The Tenant Protection Act, 2019 (or AB 1482) restricts property owners from terminating a tenancy without a just cause (must be mentioned in the notice). A landlord is required to give their tenant a notice of violation (for certain curable, just causes) and an opportunity to correct the violation before serving them a written notice of termination.
If the tenant fails to correct the violation within the agreement’s period, the landlord can serve a three-day notice to the tenant to vacate the property.
AB 1482 also limits a landlord’s ability to increase rent. The bill prohibits residential landlords in California from increasing rent by five percent plus the percentage change in the cost of living in the state or 10 percent (whichever is less) over the course of a 12-month period.
The bill does not cover housing constructed in the last 15 years, owner-occupied duplexes (one unit is let out), college dormitories, affordable housing, condominiums, or single-family homes rented by the property owner unless the owner is a real estate investment trust, a limited liability company (at least one member should be a corporation), or a corporation.
The bill also exempts properties that are already subject to local rent control measures. AB 1482 also prohibits landlords from increasing rent more than twice within a year, except if the landlord wants to set new rental rates at the beginning of a new tenancy.
At fault and No-fault Just Causes for Terminating a Tenancy
A landlord cannot terminate residential tenancies to set new rents, thereby avoiding the rent caps established by the new law, and must give a just cause for evictions.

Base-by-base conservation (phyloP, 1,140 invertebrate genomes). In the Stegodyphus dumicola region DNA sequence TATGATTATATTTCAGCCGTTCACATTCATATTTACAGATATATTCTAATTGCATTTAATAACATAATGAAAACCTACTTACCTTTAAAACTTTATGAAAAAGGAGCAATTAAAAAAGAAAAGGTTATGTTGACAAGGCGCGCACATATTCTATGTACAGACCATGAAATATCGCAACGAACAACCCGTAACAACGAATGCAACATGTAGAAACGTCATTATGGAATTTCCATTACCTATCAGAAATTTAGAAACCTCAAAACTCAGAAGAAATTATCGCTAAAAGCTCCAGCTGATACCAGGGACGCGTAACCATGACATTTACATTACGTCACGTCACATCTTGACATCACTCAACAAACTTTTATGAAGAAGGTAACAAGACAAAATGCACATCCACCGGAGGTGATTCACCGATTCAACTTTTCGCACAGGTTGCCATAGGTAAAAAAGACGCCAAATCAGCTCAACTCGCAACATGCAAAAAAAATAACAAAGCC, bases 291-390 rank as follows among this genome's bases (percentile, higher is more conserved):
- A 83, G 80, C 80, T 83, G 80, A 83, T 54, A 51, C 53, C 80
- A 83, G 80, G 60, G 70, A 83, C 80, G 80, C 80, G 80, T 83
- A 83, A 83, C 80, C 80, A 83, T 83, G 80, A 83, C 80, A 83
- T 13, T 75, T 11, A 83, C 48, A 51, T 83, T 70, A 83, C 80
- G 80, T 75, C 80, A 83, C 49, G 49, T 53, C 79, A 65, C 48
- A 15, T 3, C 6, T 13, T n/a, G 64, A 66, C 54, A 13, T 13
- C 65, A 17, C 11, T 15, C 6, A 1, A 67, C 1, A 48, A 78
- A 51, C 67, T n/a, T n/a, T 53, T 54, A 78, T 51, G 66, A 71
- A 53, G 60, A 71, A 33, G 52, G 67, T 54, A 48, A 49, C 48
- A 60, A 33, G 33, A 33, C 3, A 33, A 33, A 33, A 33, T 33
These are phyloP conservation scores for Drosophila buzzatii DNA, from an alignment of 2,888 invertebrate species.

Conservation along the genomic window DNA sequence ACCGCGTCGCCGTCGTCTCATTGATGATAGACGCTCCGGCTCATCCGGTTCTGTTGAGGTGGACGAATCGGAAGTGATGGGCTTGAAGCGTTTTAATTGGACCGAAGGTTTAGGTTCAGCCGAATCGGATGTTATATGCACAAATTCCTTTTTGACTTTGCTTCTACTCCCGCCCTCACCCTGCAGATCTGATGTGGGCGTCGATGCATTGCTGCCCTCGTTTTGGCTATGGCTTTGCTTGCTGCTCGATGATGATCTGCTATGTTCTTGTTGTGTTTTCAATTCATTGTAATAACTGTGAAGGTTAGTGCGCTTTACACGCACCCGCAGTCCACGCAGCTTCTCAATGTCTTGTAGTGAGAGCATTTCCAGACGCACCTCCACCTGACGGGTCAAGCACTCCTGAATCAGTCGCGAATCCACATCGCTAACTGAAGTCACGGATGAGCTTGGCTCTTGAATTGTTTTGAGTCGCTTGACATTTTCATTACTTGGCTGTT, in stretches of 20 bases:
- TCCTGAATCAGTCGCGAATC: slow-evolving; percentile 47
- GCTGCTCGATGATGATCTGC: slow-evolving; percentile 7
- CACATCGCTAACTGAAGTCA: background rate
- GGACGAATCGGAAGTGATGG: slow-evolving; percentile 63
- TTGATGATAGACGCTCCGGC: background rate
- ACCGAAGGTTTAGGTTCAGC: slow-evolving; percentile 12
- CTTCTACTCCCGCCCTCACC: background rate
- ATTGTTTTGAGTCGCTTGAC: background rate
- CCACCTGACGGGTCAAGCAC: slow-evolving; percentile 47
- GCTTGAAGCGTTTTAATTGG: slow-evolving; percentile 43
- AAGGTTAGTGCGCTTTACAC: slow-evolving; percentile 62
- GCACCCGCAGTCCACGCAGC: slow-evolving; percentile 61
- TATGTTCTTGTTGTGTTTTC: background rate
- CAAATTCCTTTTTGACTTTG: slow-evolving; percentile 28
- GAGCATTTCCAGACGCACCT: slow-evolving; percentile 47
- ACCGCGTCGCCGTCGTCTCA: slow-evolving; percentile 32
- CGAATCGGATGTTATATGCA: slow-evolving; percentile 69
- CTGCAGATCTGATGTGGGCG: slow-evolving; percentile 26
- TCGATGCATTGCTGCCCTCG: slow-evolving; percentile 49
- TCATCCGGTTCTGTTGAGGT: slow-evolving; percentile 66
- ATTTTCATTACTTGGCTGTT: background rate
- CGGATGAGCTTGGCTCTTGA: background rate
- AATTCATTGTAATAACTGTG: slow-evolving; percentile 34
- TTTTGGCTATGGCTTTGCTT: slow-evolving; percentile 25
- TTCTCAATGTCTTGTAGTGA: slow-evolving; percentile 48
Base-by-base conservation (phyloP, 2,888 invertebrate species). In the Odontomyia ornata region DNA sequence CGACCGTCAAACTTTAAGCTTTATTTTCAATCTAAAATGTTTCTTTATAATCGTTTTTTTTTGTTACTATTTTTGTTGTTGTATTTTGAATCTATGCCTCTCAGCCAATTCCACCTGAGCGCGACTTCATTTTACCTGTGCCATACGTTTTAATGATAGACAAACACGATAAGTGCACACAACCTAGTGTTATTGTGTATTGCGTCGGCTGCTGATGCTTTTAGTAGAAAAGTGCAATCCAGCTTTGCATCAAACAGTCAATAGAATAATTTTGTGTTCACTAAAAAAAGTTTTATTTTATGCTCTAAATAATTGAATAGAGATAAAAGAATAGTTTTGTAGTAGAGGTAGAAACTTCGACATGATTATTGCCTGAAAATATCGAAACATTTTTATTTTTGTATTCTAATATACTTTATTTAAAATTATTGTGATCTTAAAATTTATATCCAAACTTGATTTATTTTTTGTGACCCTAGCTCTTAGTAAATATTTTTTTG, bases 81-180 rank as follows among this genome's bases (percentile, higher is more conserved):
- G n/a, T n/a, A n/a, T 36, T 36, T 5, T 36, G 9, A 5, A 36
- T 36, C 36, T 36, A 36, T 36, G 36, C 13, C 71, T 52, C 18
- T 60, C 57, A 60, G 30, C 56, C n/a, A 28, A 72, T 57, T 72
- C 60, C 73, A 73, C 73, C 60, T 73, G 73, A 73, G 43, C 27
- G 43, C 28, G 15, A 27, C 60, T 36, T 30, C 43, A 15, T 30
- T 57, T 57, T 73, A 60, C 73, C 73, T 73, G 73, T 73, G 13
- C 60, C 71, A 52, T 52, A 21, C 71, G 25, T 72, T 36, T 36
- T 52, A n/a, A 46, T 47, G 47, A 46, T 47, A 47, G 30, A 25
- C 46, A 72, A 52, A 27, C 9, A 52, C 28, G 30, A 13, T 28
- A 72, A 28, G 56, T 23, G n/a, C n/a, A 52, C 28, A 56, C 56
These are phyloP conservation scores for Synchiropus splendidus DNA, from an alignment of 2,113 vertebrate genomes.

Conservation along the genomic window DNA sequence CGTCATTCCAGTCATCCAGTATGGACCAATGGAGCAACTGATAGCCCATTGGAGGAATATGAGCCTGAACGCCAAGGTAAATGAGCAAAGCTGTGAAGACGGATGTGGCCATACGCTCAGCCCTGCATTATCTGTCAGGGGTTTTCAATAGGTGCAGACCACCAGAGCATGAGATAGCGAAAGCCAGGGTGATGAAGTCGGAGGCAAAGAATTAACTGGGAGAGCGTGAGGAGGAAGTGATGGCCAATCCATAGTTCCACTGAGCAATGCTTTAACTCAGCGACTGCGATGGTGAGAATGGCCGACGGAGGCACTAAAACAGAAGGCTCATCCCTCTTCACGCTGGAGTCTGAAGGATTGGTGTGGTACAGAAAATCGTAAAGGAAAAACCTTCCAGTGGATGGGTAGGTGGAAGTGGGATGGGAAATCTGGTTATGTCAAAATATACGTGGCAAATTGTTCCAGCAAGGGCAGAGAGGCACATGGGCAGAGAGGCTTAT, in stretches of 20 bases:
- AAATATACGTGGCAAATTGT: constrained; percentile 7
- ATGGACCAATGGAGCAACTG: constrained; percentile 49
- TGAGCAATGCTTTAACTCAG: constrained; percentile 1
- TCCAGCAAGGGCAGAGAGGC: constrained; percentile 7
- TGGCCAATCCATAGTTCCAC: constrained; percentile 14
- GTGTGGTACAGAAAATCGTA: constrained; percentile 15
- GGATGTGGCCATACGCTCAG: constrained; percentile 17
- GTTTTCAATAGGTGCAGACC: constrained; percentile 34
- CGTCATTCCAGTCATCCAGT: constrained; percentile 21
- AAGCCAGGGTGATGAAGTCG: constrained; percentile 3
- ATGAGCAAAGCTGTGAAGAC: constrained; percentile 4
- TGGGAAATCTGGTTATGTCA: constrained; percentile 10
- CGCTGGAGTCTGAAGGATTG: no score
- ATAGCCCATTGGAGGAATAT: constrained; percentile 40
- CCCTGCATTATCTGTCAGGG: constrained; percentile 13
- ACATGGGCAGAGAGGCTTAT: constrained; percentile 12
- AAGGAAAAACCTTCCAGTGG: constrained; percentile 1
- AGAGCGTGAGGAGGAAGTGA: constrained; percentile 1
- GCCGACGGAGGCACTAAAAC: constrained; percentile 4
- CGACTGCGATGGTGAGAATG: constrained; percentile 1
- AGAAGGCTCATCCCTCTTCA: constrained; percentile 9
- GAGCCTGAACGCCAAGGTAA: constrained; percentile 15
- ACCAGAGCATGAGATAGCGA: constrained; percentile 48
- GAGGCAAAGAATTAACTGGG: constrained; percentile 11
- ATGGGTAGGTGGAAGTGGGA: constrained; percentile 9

Some at-fault just causes for eviction include failure to pay rent, criminal or nuisance activities, and the agreement’s violation.
Some no-fault just causes for eviction are vacating the unit to address habitability and removing the rental unit from the rental market.
A landlord can also terminate a residential tenancy if they want to provide the rental unit to a relative or plan to remodel it.
These just causes apply if
- All the tenants in a unit have occupied the unit for at least 12 months, or
- Some of the tenants have occupied the unit for less than a year, but at least one of the tenants has occupied the unit for at least 24 months.
For no-fault cause terminations, landlords must either assist their tenants in relocating or waive off the last month’s rent before it becomes due.
Want to evict a tenant but do not know how to proceed? The Law Office of Stephen M. Beckwith can help. Stephen M. Beckwith is one of the most respected landlord tenant attorneys in Santa Rosa. He brings decades of experience to the table. To make an appointment with him, call (707) 526-5454.